Handcrafted Realistic Miniature 18” Medieval with Helmet, Chainmail, Armor Sword & Shield Metal Statue - Back-order 10/2022
This metal model represents a knight in full plate & chain mail battle armor. Full plate armor was in use in Europe by the start of the 15th century. The pig faced bascinet helmet, so named for its pointed nose, came into use around 1400 and was superior to the earlier closed great helms because its visor could be opened up allowing better vision but not sacrificing protection. It was sometimes worn over a chainmail coif, as in this model, to provide protection for the neck while the helmet was on, and the whole head when the helmet was removed. The feet are covered in laminated solerets with long, pointy toes, more typical of early plate armor. The points were intended to make them easier to slip into the stirrups while mounted and could be removed when fighting of foot. The knight's hip are protected by a simulated chain mail, bridging the gap between the plates protecting his hips and the those protecting his upper thighs. The knight's breast plate and the tips of his solorets are painted red. His metal shield has an eagle on it.
This style of armor is designed to provides the wearer ease of motion and overall protection in battle differentiating it from the highly specialized and heavy armor used for jousting. The simple mitten gauntlets and overlapping plates protecting the hips are of a basic pattern suggestive of battle armor. This knight is armed with a metal sword (removable).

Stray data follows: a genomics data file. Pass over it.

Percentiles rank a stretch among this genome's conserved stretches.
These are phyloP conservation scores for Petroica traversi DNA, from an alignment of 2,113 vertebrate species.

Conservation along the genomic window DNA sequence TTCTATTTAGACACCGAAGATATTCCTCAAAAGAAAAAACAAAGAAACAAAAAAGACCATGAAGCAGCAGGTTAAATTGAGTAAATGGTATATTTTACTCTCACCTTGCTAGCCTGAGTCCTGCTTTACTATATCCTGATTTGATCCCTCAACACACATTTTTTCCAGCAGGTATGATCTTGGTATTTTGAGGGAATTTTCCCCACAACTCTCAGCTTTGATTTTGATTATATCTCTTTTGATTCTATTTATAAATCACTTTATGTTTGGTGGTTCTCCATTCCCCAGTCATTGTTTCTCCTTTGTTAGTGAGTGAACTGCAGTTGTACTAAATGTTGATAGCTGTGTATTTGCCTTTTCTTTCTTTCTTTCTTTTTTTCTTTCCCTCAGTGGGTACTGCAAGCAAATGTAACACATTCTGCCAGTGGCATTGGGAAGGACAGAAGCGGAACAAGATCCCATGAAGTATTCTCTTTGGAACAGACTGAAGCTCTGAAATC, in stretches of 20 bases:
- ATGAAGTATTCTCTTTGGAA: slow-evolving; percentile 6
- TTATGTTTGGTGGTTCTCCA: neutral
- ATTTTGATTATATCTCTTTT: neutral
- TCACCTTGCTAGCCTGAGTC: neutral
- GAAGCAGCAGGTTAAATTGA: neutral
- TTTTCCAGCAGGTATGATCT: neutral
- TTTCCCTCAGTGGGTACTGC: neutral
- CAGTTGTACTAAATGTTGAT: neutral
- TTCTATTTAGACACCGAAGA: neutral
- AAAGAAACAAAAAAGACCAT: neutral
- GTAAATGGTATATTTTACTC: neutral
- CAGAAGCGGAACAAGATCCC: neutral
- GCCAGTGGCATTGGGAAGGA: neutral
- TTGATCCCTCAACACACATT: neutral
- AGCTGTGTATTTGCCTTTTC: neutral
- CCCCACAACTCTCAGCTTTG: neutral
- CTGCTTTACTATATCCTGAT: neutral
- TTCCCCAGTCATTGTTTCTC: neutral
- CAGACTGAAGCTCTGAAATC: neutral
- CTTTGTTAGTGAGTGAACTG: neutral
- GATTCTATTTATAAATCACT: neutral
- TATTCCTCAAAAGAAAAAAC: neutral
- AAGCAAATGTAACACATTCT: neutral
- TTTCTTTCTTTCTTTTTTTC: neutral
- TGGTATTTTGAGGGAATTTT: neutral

The entire model is painted rather than polished. The metal is carefully cut and formed and fastened with neat spot welds and rivets making for a historically accurate, sturdy model which does not move. The model is 15-1/2" tall and stands on a 1-3/4" painted wooden base with a small drawer. It can be removed easily if an alternative display is desired.
As each statue is handcrafted your knight may vary slightly from the one pictured. These statues are shipped fully assembled and joints, helmet, shoes, etc. are welded together and do not allow for "posing" in any other orientation other than the one depicted. (Note: the sword and shield are not welded to the armor and may be positioned as desired.)